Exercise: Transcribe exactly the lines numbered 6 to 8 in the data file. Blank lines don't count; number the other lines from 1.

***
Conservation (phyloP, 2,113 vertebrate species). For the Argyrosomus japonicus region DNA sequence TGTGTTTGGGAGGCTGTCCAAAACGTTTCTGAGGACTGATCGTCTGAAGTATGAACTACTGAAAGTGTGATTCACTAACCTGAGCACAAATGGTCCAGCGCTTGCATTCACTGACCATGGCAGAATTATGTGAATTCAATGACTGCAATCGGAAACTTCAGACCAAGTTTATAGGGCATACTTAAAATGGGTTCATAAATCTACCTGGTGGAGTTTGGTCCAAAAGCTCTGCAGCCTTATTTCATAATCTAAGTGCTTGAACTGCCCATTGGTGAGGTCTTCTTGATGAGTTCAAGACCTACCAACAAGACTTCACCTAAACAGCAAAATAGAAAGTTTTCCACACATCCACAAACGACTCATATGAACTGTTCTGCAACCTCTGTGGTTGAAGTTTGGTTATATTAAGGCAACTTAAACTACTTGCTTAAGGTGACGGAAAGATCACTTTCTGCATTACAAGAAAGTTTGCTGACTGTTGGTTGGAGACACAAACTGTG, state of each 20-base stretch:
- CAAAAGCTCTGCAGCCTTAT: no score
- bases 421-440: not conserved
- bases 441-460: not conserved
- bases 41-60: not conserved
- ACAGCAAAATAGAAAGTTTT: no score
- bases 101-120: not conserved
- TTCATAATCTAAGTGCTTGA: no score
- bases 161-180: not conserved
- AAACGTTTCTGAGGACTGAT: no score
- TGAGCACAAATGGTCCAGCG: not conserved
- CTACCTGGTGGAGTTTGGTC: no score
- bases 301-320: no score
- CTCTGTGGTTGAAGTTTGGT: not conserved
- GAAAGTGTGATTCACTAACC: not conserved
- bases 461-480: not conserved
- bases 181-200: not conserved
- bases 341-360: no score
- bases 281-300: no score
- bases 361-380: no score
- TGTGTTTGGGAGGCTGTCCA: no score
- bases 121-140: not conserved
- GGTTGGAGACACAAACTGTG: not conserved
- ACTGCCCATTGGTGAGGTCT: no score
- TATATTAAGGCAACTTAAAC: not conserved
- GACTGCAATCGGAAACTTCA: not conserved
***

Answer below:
- ACAGCAAAATAGAAAGTTTT: no score
- bases 101-120: not conserved
- TTCATAATCTAAGTGCTTGA: no score